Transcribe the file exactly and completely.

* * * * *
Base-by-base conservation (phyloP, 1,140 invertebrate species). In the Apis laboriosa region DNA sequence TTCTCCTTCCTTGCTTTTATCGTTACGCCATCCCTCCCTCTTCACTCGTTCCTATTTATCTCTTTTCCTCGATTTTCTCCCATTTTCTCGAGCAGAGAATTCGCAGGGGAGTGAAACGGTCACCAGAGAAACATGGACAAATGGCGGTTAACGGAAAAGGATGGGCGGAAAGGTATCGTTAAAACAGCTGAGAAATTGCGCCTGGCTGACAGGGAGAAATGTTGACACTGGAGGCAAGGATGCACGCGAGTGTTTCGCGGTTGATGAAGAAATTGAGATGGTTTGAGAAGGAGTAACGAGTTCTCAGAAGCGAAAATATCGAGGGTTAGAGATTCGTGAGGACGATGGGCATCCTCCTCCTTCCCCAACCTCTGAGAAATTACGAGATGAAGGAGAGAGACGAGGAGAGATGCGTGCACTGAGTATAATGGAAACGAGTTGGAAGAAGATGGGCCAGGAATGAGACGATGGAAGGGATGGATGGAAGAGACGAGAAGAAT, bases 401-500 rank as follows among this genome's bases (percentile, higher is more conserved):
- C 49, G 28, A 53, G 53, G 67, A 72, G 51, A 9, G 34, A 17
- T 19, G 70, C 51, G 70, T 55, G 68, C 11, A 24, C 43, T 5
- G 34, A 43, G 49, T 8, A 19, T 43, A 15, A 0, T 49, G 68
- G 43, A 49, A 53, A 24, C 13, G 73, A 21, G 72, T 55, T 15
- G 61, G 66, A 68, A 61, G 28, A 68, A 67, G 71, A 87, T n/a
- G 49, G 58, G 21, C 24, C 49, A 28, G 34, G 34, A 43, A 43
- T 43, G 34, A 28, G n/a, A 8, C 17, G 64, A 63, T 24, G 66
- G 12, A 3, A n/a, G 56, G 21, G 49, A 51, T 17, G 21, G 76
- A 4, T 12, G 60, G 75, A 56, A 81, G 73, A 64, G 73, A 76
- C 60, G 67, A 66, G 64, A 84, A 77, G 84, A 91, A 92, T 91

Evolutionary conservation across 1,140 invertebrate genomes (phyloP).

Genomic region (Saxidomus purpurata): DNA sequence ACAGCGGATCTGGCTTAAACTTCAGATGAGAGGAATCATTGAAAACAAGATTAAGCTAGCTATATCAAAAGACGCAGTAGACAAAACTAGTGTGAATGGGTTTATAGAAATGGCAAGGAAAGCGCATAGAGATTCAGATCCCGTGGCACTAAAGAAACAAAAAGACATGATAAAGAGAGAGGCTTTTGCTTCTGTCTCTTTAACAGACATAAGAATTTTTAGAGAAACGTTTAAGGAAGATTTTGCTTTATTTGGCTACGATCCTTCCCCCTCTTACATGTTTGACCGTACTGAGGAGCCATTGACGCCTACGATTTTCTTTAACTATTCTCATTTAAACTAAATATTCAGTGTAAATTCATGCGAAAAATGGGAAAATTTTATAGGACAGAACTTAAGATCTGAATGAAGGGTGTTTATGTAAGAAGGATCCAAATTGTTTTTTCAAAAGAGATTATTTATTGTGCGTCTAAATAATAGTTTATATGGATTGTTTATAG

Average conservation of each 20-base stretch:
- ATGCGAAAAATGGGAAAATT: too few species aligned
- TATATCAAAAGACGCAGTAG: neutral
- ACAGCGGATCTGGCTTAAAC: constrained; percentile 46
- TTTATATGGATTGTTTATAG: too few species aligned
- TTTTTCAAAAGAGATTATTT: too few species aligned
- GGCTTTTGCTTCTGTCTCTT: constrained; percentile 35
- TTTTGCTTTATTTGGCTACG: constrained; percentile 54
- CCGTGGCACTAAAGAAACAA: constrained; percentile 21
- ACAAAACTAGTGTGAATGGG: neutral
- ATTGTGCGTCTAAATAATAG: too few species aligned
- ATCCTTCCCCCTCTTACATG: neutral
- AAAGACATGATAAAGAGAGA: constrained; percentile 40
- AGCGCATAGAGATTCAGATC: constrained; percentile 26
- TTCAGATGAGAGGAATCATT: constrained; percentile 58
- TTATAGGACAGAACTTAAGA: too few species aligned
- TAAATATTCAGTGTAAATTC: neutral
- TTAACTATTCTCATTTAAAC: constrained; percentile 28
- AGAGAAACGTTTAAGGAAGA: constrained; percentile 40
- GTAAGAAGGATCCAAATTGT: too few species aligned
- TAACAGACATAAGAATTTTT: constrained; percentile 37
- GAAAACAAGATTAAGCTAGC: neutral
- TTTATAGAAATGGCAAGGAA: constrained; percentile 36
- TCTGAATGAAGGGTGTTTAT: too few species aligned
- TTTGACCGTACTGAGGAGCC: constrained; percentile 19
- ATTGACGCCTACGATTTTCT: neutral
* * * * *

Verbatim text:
Base-by-base conservation (phyloP, 1,140 invertebrate species). In the Apis laboriosa region DNA sequence TTCTCCTTCCTTGCTTTTATCGTTACGCCATCCCTCCCTCTTCACTCGTTCCTATTTATCTCTTTTCCTCGATTTTCTCCCATTTTCTCGAGCAGAGAATTCGCAGGGGAGTGAAACGGTCACCAGAGAAACATGGACAAATGGCGGTTAACGGAAAAGGATGGGCGGAAAGGTATCGTTAAAACAGCTGAGAAATTGCGCCTGGCTGACAGGGAGAAATGTTGACACTGGAGGCAAGGATGCACGCGAGTGTTTCGCGGTTGATGAAGAAATTGAGATGGTTTGAGAAGGAGTAACGAGTTCTCAGAAGCGAAAATATCGAGGGTTAGAGATTCGTGAGGACGATGGGCATCCTCCTCCTTCCCCAACCTCTGAGAAATTACGAGATGAAGGAGAGAGACGAGGAGAGATGCGTGCACTGAGTATAATGGAAACGAGTTGGAAGAAGATGGGCCAGGAATGAGACGATGGAAGGGATGGATGGAAGAGACGAGAAGAAT, bases 401-500 rank as follows among this genome's bases (percentile, higher is more conserved):
- C 49, G 28, A 53, G 53, G 67, A 72, G 51, A 9, G 34, A 17
- T 19, G 70, C 51, G 70, T 55, G 68, C 11, A 24, C 43, T 5
- G 34, A 43, G 49, T 8, A 19, T 43, A 15, A 0, T 49, G 68
- G 43, A 49, A 53, A 24, C 13, G 73, A 21, G 72, T 55, T 15
- G 61, G 66, A 68, A 61, G 28, A 68, A 67, G 71, A 87, T n/a
- G 49, G 58, G 21, C 24, C 49, A 28, G 34, G 34, A 43, A 43
- T 43, G 34, A 28, G n/a, A 8, C 17, G 64, A 63, T 24, G 66
- G 12, A 3, A n/a, G 56, G 21, G 49, A 51, T 17, G 21, G 76
- A 4, T 12, G 60, G 75, A 56, A 81, G 73, A 64, G 73, A 76
- C 60, G 67, A 66, G 64, A 84, A 77, G 84, A 91, A 92, T 91

Evolutionary conservation across 1,140 invertebrate genomes (phyloP).

Genomic region (Saxidomus purpurata): DNA sequence ACAGCGGATCTGGCTTAAACTTCAGATGAGAGGAATCATTGAAAACAAGATTAAGCTAGCTATATCAAAAGACGCAGTAGACAAAACTAGTGTGAATGGGTTTATAGAAATGGCAAGGAAAGCGCATAGAGATTCAGATCCCGTGGCACTAAAGAAACAAAAAGACATGATAAAGAGAGAGGCTTTTGCTTCTGTCTCTTTAACAGACATAAGAATTTTTAGAGAAACGTTTAAGGAAGATTTTGCTTTATTTGGCTACGATCCTTCCCCCTCTTACATGTTTGACCGTACTGAGGAGCCATTGACGCCTACGATTTTCTTTAACTATTCTCATTTAAACTAAATATTCAGTGTAAATTCATGCGAAAAATGGGAAAATTTTATAGGACAGAACTTAAGATCTGAATGAAGGGTGTTTATGTAAGAAGGATCCAAATTGTTTTTTCAAAAGAGATTATTTATTGTGCGTCTAAATAATAGTTTATATGGATTGTTTATAG

Average conservation of each 20-base stretch:
- ATGCGAAAAATGGGAAAATT: too few species aligned
- TATATCAAAAGACGCAGTAG: neutral
- ACAGCGGATCTGGCTTAAAC: constrained; percentile 46
- TTTATATGGATTGTTTATAG: too few species aligned
- TTTTTCAAAAGAGATTATTT: too few species aligned
- GGCTTTTGCTTCTGTCTCTT: constrained; percentile 35
- TTTTGCTTTATTTGGCTACG: constrained; percentile 54
- CCGTGGCACTAAAGAAACAA: constrained; percentile 21
- ACAAAACTAGTGTGAATGGG: neutral
- ATTGTGCGTCTAAATAATAG: too few species aligned
- ATCCTTCCCCCTCTTACATG: neutral
- AAAGACATGATAAAGAGAGA: constrained; percentile 40
- AGCGCATAGAGATTCAGATC: constrained; percentile 26
- TTCAGATGAGAGGAATCATT: constrained; percentile 58
- TTATAGGACAGAACTTAAGA: too few species aligned
- TAAATATTCAGTGTAAATTC: neutral
- TTAACTATTCTCATTTAAAC: constrained; percentile 28
- AGAGAAACGTTTAAGGAAGA: constrained; percentile 40
- GTAAGAAGGATCCAAATTGT: too few species aligned
- TAACAGACATAAGAATTTTT: constrained; percentile 37
- GAAAACAAGATTAAGCTAGC: neutral
- TTTATAGAAATGGCAAGGAA: constrained; percentile 36
- TCTGAATGAAGGGTGTTTAT: too few species aligned
- TTTGACCGTACTGAGGAGCC: constrained; percentile 19
- ATTGACGCCTACGATTTTCT: neutral